Kansas City Chiefs News: Analyzing The Chiefs More Aggressive Defense Under Andy Reid And Bob Sutton
Tamba Hali, Derrick Johnson and the Kansas City defense benefited from more aggressive schemes in Week 1. (Photo: Chiefconcerns.com / James Dudko)
The Kansas City Chiefs' winning start under new head coach Andy Reid was sparked by a more aggressive defense. New coordinator Bob Sutton introduced more attack-minded pressure schemes that led to more blitzing.
Sutton's more aggressive brand of defense smothered the hapless Jacksonville Jaguars. The Chiefs notched six sacks and snared a pair of interceptions, including one returned for a touchdown, in their 28-2 opening day romp.
Sutton's attacking mentality was in stark contrast to the read-and-react, 2-gap style favored by former head coach and coordinator Romeo Crennel. Sutton's change in mindest was immediately evident in the Chiefs' base 3-4 defense.
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He often moved nose tackle Dontari Poe and defensive end Mike DeVito around, having the hulking pair switch positions. Sutton's linemen did not just play head-up on blockers in the traditional 2-gap style. He gave them freedom to attack single gaps.
The former New York Jets assistant was also more willing to blitz from base looks, something that was often a no-no under Crennel. Sutton regularly moved both inside linebackers, Derrick Johnson and Akeem Jordan, onto the line.
The pair would show blitz and that forced the Jaguars to slide their protection inside. Sutton would then rush both outside linebackers, Justin Houston and Tamba Hali, who were often left with free paths to the quarterback.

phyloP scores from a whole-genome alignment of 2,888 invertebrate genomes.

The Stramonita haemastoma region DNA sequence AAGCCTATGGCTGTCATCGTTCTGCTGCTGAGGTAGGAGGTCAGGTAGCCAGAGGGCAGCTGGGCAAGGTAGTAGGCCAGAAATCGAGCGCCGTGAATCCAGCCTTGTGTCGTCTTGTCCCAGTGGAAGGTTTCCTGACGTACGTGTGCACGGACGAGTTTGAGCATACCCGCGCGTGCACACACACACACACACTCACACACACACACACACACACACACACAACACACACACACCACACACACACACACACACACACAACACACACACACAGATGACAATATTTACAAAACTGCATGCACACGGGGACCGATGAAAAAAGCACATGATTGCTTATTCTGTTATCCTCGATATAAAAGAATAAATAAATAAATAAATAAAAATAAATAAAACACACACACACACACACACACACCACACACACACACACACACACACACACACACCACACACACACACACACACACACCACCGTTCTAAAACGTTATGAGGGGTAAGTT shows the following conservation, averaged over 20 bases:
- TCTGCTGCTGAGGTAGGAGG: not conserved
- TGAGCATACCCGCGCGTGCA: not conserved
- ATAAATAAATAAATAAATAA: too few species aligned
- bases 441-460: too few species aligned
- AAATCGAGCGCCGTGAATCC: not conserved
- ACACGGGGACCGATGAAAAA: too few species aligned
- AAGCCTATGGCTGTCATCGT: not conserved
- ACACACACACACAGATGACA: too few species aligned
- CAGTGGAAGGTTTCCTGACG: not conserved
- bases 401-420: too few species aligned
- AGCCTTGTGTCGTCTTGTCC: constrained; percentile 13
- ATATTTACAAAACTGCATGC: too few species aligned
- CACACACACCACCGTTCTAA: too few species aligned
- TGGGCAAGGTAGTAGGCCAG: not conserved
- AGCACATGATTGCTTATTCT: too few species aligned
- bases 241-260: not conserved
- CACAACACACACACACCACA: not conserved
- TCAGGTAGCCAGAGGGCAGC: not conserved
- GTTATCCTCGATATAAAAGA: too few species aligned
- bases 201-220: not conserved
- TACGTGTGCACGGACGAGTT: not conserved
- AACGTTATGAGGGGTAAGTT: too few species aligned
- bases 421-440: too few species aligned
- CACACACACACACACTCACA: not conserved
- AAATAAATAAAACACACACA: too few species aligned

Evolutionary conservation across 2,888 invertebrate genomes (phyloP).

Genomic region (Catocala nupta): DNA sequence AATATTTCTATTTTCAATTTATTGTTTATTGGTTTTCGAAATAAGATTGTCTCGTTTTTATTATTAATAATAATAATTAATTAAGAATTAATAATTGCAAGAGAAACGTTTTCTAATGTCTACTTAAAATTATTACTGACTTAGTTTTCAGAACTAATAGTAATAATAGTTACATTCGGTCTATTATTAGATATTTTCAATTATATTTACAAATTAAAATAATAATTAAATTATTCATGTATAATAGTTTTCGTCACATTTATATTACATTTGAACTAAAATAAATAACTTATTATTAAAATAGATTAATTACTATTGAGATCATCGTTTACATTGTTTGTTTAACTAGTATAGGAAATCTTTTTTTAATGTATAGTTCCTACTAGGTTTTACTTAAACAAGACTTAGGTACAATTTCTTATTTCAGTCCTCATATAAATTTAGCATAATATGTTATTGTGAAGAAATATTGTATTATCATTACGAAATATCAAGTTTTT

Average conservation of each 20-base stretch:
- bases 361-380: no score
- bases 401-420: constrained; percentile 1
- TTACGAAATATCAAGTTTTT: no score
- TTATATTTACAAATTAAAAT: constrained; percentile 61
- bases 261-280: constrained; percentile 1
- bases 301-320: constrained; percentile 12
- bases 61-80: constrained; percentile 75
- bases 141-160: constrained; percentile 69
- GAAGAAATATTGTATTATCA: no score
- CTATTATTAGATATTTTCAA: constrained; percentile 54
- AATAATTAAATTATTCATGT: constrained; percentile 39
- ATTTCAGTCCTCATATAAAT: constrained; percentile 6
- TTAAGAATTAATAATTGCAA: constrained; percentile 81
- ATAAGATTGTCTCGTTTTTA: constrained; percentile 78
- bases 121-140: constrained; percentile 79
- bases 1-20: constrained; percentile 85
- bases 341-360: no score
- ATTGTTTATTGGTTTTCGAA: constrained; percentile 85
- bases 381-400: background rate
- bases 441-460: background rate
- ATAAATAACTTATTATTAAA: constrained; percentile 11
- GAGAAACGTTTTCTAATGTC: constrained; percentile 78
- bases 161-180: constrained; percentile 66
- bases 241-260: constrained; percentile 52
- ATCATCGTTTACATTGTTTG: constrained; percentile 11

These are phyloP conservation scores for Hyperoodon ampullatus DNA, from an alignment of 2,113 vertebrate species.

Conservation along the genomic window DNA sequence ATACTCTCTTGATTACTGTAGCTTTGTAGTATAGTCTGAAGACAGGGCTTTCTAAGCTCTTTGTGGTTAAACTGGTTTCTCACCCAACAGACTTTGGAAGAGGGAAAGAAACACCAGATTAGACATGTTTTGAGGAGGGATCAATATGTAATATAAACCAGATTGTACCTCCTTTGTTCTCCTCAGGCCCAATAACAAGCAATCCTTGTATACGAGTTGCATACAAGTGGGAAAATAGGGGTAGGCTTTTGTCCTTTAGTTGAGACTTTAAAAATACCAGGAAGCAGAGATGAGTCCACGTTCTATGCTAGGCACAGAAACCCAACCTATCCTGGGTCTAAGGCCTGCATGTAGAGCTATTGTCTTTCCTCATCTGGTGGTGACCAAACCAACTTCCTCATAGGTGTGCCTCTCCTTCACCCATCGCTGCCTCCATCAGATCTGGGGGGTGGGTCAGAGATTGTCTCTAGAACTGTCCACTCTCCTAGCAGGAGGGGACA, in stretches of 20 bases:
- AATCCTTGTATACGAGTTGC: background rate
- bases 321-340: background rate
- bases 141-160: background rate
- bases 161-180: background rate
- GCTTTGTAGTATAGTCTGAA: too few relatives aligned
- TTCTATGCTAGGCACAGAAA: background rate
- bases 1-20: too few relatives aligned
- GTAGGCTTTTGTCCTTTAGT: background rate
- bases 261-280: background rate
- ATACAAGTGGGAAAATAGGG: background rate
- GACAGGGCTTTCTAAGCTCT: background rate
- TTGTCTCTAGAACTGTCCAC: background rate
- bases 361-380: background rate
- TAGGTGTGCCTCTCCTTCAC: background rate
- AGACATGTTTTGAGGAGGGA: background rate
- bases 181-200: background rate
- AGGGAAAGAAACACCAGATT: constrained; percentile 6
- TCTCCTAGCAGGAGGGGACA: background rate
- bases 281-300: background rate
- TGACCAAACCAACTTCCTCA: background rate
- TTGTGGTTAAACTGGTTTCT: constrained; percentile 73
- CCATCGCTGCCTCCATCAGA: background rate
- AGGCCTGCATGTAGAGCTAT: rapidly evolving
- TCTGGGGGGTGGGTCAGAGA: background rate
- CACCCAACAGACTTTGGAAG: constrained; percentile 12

But Sutton saved his best scheming for multiple-defensive back looks. One of his best was a one defensive lineman front that featured Poe in a three-point stance, with Hali and Houston flanking him as standing rushers.
Sutton would usually supplement this look by blitzing a defensive back off both edges. He also had other devilish tweaks to this hybrid 3-1-7 alignment.
They included occasionally shifting Hali off the front and lining him up as an inside linebacker. Normally a premier edge rusher, Hali's presence in the middle threw Jacksonville's protection into chaos.
One example was when Sutton used this scheme to drop Houston into zone coverage at the snap. He also blitzed defensive backs off the corners and ran a cross blitz in the middle with Hali and Johnson.
A particularly dangerous 4-1-6 dime look involved a reshaped four-man front. It had Poe and rookie lineman Mike Catapano stacked on one side in three-point stances.
Houston and Hali aligned together on the other side as standing rushers. The star outside linebackers were able to run twists from this position with Houston often rushing inside, while Hali wrapped around.
Sutton's creative use of personnel also involved positioning safety Eric Berry as a hybrid linebacker in both dime and nickel fronts. These aggressive schemes enabled Houston to tally three sacks, while Poe notched one and split another with Berry.
It was Hali who snatched the unit's second interception. He returned it 10 yards for an easy score, completing an emphatic, defense-led rout.
The praise belongs to Sutton who delivered exactly the kind of defense Reid wanted when he took over the Chiefs. Reid had promised his defense would be more creative when he hired Sutton, according KCChiefs.com.
Sutton worked with blitz-happy, defensive-minded coaches like Rex Ryan in New York. That experienced showed for the Chiefs in Week 1, even if it came against the offensively challenged Jaguars, who were also missing main pass-catchers Justin Blackmon and Marcedes Lewis.
Kansas City's defense managed just seven interceptions and 27 sacks under Crennel in 2012. But the early signs suggest Sutton's more aggressive schemes will create greater production from a talented unit.